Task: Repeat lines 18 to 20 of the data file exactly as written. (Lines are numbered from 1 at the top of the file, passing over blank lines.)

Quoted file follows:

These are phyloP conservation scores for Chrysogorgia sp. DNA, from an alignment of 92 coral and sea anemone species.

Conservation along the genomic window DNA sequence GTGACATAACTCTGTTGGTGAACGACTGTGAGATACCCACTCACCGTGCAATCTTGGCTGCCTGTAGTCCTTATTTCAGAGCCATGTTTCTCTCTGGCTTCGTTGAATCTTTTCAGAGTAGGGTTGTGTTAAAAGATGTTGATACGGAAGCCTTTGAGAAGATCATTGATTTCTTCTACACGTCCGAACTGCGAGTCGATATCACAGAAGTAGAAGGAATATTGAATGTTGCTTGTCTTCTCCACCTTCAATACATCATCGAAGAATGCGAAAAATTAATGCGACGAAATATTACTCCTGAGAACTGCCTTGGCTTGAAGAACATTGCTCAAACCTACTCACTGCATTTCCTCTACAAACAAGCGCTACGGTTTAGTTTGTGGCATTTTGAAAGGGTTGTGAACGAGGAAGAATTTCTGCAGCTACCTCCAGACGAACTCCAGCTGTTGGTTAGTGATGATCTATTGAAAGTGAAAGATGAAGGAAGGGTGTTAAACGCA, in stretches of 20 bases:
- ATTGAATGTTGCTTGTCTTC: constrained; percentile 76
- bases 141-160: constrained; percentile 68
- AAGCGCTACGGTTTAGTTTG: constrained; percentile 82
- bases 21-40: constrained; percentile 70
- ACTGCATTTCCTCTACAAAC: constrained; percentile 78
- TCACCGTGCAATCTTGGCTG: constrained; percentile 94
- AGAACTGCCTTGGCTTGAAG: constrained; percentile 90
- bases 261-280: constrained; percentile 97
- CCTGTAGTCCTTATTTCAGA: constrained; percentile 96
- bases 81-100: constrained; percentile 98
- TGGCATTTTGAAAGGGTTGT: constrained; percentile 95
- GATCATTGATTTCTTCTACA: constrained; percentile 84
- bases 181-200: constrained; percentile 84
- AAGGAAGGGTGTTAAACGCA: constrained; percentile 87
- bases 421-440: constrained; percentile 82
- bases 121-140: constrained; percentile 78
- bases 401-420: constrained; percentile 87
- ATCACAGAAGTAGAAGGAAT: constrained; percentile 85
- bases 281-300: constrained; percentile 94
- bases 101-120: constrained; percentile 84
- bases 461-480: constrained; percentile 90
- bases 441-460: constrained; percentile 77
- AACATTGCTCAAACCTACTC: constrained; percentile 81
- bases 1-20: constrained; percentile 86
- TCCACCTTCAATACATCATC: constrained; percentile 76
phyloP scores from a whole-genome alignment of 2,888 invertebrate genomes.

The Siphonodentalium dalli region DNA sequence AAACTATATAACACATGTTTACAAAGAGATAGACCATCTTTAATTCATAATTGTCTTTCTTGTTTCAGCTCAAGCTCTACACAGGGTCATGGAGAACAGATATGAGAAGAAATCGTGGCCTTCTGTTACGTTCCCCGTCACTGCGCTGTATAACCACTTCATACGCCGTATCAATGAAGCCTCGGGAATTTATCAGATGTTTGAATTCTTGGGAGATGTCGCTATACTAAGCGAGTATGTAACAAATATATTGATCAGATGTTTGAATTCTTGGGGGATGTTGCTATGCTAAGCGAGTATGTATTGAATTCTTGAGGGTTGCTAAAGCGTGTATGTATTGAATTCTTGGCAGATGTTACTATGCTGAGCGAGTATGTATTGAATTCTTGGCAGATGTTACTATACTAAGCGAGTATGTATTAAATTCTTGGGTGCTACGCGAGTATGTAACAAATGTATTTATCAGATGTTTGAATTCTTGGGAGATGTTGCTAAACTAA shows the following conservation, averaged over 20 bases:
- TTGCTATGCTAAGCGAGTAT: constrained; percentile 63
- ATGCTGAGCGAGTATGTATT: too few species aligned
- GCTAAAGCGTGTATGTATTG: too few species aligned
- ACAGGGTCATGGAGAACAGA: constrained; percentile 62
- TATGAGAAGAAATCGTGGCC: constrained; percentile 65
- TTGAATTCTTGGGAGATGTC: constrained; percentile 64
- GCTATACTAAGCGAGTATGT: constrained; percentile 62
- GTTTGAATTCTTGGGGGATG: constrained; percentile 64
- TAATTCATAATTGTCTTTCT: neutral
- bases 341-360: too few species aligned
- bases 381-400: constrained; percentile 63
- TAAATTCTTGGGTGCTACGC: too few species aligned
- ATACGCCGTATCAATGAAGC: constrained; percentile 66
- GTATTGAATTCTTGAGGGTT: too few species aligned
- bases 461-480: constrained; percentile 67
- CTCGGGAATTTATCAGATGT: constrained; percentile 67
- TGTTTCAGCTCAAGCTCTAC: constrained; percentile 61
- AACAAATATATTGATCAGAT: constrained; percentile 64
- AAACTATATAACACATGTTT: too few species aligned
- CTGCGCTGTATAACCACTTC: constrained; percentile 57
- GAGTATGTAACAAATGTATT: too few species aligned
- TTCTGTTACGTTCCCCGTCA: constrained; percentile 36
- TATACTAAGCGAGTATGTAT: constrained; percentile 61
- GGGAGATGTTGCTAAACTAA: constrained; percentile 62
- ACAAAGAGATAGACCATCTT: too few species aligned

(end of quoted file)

- bases 121-140: constrained; percentile 78
- bases 401-420: constrained; percentile 87
- ATCACAGAAGTAGAAGGAAT: constrained; percentile 85